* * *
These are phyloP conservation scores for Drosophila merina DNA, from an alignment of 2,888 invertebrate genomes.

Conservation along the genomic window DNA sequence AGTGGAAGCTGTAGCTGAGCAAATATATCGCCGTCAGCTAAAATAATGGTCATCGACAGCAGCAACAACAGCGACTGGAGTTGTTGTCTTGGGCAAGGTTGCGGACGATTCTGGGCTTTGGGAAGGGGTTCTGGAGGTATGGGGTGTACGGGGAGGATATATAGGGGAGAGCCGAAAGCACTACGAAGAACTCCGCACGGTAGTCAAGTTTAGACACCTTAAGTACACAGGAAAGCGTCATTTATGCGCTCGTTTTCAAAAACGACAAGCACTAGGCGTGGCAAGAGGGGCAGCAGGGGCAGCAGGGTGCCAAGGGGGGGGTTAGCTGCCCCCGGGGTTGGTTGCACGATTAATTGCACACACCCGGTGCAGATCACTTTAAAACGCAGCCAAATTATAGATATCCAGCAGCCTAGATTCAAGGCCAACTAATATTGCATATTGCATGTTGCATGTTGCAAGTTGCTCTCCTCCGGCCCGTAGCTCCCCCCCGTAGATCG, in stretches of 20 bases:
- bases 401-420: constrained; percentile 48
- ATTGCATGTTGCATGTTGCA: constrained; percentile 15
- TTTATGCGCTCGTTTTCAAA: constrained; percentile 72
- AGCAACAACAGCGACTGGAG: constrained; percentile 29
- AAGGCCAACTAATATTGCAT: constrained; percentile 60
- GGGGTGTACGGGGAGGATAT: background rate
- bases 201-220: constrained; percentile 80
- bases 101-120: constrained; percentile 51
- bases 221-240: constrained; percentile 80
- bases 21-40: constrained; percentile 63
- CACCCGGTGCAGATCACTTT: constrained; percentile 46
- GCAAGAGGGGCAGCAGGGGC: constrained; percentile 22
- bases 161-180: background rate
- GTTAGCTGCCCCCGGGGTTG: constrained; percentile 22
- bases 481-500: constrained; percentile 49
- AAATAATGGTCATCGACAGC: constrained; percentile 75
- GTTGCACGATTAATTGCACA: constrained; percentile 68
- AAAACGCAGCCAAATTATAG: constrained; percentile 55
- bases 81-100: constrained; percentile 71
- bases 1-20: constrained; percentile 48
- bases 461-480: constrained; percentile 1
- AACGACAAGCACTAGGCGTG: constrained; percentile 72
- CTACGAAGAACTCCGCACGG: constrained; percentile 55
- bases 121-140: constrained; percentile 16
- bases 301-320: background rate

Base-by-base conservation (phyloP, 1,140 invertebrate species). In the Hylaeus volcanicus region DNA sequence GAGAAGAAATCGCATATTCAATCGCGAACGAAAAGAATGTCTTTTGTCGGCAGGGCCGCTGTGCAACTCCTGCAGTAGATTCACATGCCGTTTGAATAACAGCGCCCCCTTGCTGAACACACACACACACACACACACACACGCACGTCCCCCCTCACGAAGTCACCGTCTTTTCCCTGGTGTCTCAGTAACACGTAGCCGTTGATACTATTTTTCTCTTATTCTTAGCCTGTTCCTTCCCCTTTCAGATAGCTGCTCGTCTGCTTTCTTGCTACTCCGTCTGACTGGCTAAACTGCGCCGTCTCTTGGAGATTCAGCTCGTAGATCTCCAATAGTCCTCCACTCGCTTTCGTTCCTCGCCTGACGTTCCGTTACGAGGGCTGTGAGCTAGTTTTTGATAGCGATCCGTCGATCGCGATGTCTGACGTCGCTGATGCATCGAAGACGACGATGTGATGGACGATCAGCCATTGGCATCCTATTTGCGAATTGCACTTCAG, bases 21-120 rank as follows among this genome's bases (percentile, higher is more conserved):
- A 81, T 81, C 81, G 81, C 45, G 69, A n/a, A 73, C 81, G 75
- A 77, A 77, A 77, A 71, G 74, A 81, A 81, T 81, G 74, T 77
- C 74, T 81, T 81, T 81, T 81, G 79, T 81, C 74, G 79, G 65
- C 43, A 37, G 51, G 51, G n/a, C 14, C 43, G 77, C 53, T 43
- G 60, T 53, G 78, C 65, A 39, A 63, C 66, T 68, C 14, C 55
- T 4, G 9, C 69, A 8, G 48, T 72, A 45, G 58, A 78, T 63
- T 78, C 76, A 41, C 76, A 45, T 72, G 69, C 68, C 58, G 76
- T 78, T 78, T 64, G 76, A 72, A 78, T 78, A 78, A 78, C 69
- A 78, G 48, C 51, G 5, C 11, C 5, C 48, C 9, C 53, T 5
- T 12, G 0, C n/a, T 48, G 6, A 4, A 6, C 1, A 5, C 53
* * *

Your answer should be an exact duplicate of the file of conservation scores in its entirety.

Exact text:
These are phyloP conservation scores for Drosophila merina DNA, from an alignment of 2,888 invertebrate genomes.

Conservation along the genomic window DNA sequence AGTGGAAGCTGTAGCTGAGCAAATATATCGCCGTCAGCTAAAATAATGGTCATCGACAGCAGCAACAACAGCGACTGGAGTTGTTGTCTTGGGCAAGGTTGCGGACGATTCTGGGCTTTGGGAAGGGGTTCTGGAGGTATGGGGTGTACGGGGAGGATATATAGGGGAGAGCCGAAAGCACTACGAAGAACTCCGCACGGTAGTCAAGTTTAGACACCTTAAGTACACAGGAAAGCGTCATTTATGCGCTCGTTTTCAAAAACGACAAGCACTAGGCGTGGCAAGAGGGGCAGCAGGGGCAGCAGGGTGCCAAGGGGGGGGTTAGCTGCCCCCGGGGTTGGTTGCACGATTAATTGCACACACCCGGTGCAGATCACTTTAAAACGCAGCCAAATTATAGATATCCAGCAGCCTAGATTCAAGGCCAACTAATATTGCATATTGCATGTTGCATGTTGCAAGTTGCTCTCCTCCGGCCCGTAGCTCCCCCCCGTAGATCG, in stretches of 20 bases:
- bases 401-420: constrained; percentile 48
- ATTGCATGTTGCATGTTGCA: constrained; percentile 15
- TTTATGCGCTCGTTTTCAAA: constrained; percentile 72
- AGCAACAACAGCGACTGGAG: constrained; percentile 29
- AAGGCCAACTAATATTGCAT: constrained; percentile 60
- GGGGTGTACGGGGAGGATAT: background rate
- bases 201-220: constrained; percentile 80
- bases 101-120: constrained; percentile 51
- bases 221-240: constrained; percentile 80
- bases 21-40: constrained; percentile 63
- CACCCGGTGCAGATCACTTT: constrained; percentile 46
- GCAAGAGGGGCAGCAGGGGC: constrained; percentile 22
- bases 161-180: background rate
- GTTAGCTGCCCCCGGGGTTG: constrained; percentile 22
- bases 481-500: constrained; percentile 49
- AAATAATGGTCATCGACAGC: constrained; percentile 75
- GTTGCACGATTAATTGCACA: constrained; percentile 68
- AAAACGCAGCCAAATTATAG: constrained; percentile 55
- bases 81-100: constrained; percentile 71
- bases 1-20: constrained; percentile 48
- bases 461-480: constrained; percentile 1
- AACGACAAGCACTAGGCGTG: constrained; percentile 72
- CTACGAAGAACTCCGCACGG: constrained; percentile 55
- bases 121-140: constrained; percentile 16
- bases 301-320: background rate

Base-by-base conservation (phyloP, 1,140 invertebrate species). In the Hylaeus volcanicus region DNA sequence GAGAAGAAATCGCATATTCAATCGCGAACGAAAAGAATGTCTTTTGTCGGCAGGGCCGCTGTGCAACTCCTGCAGTAGATTCACATGCCGTTTGAATAACAGCGCCCCCTTGCTGAACACACACACACACACACACACACACGCACGTCCCCCCTCACGAAGTCACCGTCTTTTCCCTGGTGTCTCAGTAACACGTAGCCGTTGATACTATTTTTCTCTTATTCTTAGCCTGTTCCTTCCCCTTTCAGATAGCTGCTCGTCTGCTTTCTTGCTACTCCGTCTGACTGGCTAAACTGCGCCGTCTCTTGGAGATTCAGCTCGTAGATCTCCAATAGTCCTCCACTCGCTTTCGTTCCTCGCCTGACGTTCCGTTACGAGGGCTGTGAGCTAGTTTTTGATAGCGATCCGTCGATCGCGATGTCTGACGTCGCTGATGCATCGAAGACGACGATGTGATGGACGATCAGCCATTGGCATCCTATTTGCGAATTGCACTTCAG, bases 21-120 rank as follows among this genome's bases (percentile, higher is more conserved):
- A 81, T 81, C 81, G 81, C 45, G 69, A n/a, A 73, C 81, G 75
- A 77, A 77, A 77, A 71, G 74, A 81, A 81, T 81, G 74, T 77
- C 74, T 81, T 81, T 81, T 81, G 79, T 81, C 74, G 79, G 65
- C 43, A 37, G 51, G 51, G n/a, C 14, C 43, G 77, C 53, T 43
- G 60, T 53, G 78, C 65, A 39, A 63, C 66, T 68, C 14, C 55
- T 4, G 9, C 69, A 8, G 48, T 72, A 45, G 58, A 78, T 63
- T 78, C 76, A 41, C 76, A 45, T 72, G 69, C 68, C 58, G 76
- T 78, T 78, T 64, G 76, A 72, A 78, T 78, A 78, A 78, C 69
- A 78, G 48, C 51, G 5, C 11, C 5, C 48, C 9, C 53, T 5
- T 12, G 0, C n/a, T 48, G 6, A 4, A 6, C 1, A 5, C 53